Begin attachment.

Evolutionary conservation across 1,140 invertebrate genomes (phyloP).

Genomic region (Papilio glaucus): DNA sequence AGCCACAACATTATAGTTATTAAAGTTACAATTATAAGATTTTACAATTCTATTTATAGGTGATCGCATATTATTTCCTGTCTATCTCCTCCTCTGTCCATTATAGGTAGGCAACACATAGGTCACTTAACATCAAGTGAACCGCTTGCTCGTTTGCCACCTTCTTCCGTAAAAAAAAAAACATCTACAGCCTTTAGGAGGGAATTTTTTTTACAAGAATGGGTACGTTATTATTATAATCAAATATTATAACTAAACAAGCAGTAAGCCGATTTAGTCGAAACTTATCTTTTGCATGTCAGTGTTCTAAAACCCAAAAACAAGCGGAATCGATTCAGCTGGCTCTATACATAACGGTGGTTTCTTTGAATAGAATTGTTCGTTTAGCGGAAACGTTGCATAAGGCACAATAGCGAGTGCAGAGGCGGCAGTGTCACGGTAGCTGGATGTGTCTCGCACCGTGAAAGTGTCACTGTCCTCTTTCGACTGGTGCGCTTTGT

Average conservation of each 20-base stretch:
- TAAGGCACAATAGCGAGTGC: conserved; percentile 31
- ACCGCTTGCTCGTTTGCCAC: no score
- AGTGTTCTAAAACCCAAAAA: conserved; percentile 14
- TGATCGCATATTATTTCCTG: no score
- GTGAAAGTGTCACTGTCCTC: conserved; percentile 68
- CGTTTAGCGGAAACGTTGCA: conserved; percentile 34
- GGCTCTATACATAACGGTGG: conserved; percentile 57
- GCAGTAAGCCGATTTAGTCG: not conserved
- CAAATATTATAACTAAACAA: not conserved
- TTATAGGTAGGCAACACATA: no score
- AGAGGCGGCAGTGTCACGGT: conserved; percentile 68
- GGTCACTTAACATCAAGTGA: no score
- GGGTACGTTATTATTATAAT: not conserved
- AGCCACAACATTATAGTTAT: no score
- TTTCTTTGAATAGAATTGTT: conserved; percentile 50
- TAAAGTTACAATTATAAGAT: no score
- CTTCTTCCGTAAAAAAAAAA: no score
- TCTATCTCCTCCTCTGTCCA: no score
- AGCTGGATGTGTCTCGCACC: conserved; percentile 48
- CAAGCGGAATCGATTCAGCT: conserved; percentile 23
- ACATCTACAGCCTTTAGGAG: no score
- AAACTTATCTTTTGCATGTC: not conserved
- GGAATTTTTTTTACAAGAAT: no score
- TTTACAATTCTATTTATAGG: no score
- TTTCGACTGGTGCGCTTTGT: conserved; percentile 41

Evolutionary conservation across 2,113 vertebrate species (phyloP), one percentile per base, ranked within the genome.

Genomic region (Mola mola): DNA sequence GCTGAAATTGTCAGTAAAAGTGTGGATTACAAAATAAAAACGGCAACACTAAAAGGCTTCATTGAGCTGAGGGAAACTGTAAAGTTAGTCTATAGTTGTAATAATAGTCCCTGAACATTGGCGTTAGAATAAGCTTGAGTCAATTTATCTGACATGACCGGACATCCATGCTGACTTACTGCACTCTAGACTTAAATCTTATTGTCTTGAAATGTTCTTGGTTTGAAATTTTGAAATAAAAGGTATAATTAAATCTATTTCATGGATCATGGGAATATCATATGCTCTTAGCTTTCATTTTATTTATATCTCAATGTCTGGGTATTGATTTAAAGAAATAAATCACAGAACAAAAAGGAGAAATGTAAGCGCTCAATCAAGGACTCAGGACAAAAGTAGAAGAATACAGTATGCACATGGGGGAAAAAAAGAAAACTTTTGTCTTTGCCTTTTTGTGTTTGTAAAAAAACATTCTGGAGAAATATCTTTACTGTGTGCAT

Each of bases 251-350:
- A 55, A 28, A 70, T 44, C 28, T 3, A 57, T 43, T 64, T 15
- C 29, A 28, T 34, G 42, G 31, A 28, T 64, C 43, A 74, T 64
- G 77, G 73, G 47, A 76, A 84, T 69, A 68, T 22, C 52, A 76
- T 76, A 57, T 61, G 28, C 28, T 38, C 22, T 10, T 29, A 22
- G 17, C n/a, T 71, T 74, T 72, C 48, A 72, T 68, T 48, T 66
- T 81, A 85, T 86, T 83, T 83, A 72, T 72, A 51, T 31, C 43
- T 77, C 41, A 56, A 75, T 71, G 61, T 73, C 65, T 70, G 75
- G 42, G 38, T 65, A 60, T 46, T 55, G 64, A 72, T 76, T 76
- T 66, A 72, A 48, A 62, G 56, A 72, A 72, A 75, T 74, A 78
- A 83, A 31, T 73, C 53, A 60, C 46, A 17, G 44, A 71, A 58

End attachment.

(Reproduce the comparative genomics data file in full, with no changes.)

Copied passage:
Evolutionary conservation across 1,140 invertebrate genomes (phyloP).

Genomic region (Papilio glaucus): DNA sequence AGCCACAACATTATAGTTATTAAAGTTACAATTATAAGATTTTACAATTCTATTTATAGGTGATCGCATATTATTTCCTGTCTATCTCCTCCTCTGTCCATTATAGGTAGGCAACACATAGGTCACTTAACATCAAGTGAACCGCTTGCTCGTTTGCCACCTTCTTCCGTAAAAAAAAAAACATCTACAGCCTTTAGGAGGGAATTTTTTTTACAAGAATGGGTACGTTATTATTATAATCAAATATTATAACTAAACAAGCAGTAAGCCGATTTAGTCGAAACTTATCTTTTGCATGTCAGTGTTCTAAAACCCAAAAACAAGCGGAATCGATTCAGCTGGCTCTATACATAACGGTGGTTTCTTTGAATAGAATTGTTCGTTTAGCGGAAACGTTGCATAAGGCACAATAGCGAGTGCAGAGGCGGCAGTGTCACGGTAGCTGGATGTGTCTCGCACCGTGAAAGTGTCACTGTCCTCTTTCGACTGGTGCGCTTTGT

Average conservation of each 20-base stretch:
- TAAGGCACAATAGCGAGTGC: conserved; percentile 31
- ACCGCTTGCTCGTTTGCCAC: no score
- AGTGTTCTAAAACCCAAAAA: conserved; percentile 14
- TGATCGCATATTATTTCCTG: no score
- GTGAAAGTGTCACTGTCCTC: conserved; percentile 68
- CGTTTAGCGGAAACGTTGCA: conserved; percentile 34
- GGCTCTATACATAACGGTGG: conserved; percentile 57
- GCAGTAAGCCGATTTAGTCG: not conserved
- CAAATATTATAACTAAACAA: not conserved
- TTATAGGTAGGCAACACATA: no score
- AGAGGCGGCAGTGTCACGGT: conserved; percentile 68
- GGTCACTTAACATCAAGTGA: no score
- GGGTACGTTATTATTATAAT: not conserved
- AGCCACAACATTATAGTTAT: no score
- TTTCTTTGAATAGAATTGTT: conserved; percentile 50
- TAAAGTTACAATTATAAGAT: no score
- CTTCTTCCGTAAAAAAAAAA: no score
- TCTATCTCCTCCTCTGTCCA: no score
- AGCTGGATGTGTCTCGCACC: conserved; percentile 48
- CAAGCGGAATCGATTCAGCT: conserved; percentile 23
- ACATCTACAGCCTTTAGGAG: no score
- AAACTTATCTTTTGCATGTC: not conserved
- GGAATTTTTTTTACAAGAAT: no score
- TTTACAATTCTATTTATAGG: no score
- TTTCGACTGGTGCGCTTTGT: conserved; percentile 41

Evolutionary conservation across 2,113 vertebrate species (phyloP), one percentile per base, ranked within the genome.

Genomic region (Mola mola): DNA sequence GCTGAAATTGTCAGTAAAAGTGTGGATTACAAAATAAAAACGGCAACACTAAAAGGCTTCATTGAGCTGAGGGAAACTGTAAAGTTAGTCTATAGTTGTAATAATAGTCCCTGAACATTGGCGTTAGAATAAGCTTGAGTCAATTTATCTGACATGACCGGACATCCATGCTGACTTACTGCACTCTAGACTTAAATCTTATTGTCTTGAAATGTTCTTGGTTTGAAATTTTGAAATAAAAGGTATAATTAAATCTATTTCATGGATCATGGGAATATCATATGCTCTTAGCTTTCATTTTATTTATATCTCAATGTCTGGGTATTGATTTAAAGAAATAAATCACAGAACAAAAAGGAGAAATGTAAGCGCTCAATCAAGGACTCAGGACAAAAGTAGAAGAATACAGTATGCACATGGGGGAAAAAAAGAAAACTTTTGTCTTTGCCTTTTTGTGTTTGTAAAAAAACATTCTGGAGAAATATCTTTACTGTGTGCAT

Each of bases 251-350:
- A 55, A 28, A 70, T 44, C 28, T 3, A 57, T 43, T 64, T 15
- C 29, A 28, T 34, G 42, G 31, A 28, T 64, C 43, A 74, T 64
- G 77, G 73, G 47, A 76, A 84, T 69, A 68, T 22, C 52, A 76
- T 76, A 57, T 61, G 28, C 28, T 38, C 22, T 10, T 29, A 22
- G 17, C n/a, T 71, T 74, T 72, C 48, A 72, T 68, T 48, T 66
- T 81, A 85, T 86, T 83, T 83, A 72, T 72, A 51, T 31, C 43
- T 77, C 41, A 56, A 75, T 71, G 61, T 73, C 65, T 70, G 75
- G 42, G 38, T 65, A 60, T 46, T 55, G 64, A 72, T 76, T 76
- T 66, A 72, A 48, A 62, G 56, A 72, A 72, A 75, T 74, A 78
- A 83, A 31, T 73, C 53, A 60, C 46, A 17, G 44, A 71, A 58